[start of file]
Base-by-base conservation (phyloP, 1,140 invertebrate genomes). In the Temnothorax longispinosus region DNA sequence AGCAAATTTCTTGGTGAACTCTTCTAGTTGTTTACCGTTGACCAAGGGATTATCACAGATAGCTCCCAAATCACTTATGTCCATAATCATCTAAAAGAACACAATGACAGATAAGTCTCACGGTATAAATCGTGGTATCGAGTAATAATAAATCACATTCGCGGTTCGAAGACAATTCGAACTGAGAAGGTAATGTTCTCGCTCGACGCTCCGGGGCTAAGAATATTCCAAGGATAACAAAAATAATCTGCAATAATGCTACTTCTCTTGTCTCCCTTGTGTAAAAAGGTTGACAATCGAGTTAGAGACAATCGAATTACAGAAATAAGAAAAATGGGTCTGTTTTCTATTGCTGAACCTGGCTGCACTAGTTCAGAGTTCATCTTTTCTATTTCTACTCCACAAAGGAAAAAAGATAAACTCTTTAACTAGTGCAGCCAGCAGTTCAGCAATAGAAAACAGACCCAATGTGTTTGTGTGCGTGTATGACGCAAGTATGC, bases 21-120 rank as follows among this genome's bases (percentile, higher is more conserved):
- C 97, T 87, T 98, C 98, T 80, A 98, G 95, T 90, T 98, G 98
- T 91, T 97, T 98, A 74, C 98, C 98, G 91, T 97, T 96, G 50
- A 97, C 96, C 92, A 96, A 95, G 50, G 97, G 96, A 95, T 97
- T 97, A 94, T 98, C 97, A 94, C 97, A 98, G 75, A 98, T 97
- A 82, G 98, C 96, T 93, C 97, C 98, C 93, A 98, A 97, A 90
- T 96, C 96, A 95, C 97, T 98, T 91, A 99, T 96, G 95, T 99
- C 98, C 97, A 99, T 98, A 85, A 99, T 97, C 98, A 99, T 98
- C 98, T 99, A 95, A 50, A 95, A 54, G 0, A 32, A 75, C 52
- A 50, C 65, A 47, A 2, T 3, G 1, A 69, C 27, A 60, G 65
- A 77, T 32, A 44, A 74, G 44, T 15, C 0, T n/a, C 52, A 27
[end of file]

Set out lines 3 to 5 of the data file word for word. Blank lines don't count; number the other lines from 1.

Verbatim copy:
- T 91, T 97, T 98, A 74, C 98, C 98, G 91, T 97, T 96, G 50
- A 97, C 96, C 92, A 96, A 95, G 50, G 97, G 96, A 95, T 97
- T 97, A 94, T 98, C 97, A 94, C 97, A 98, G 75, A 98, T 97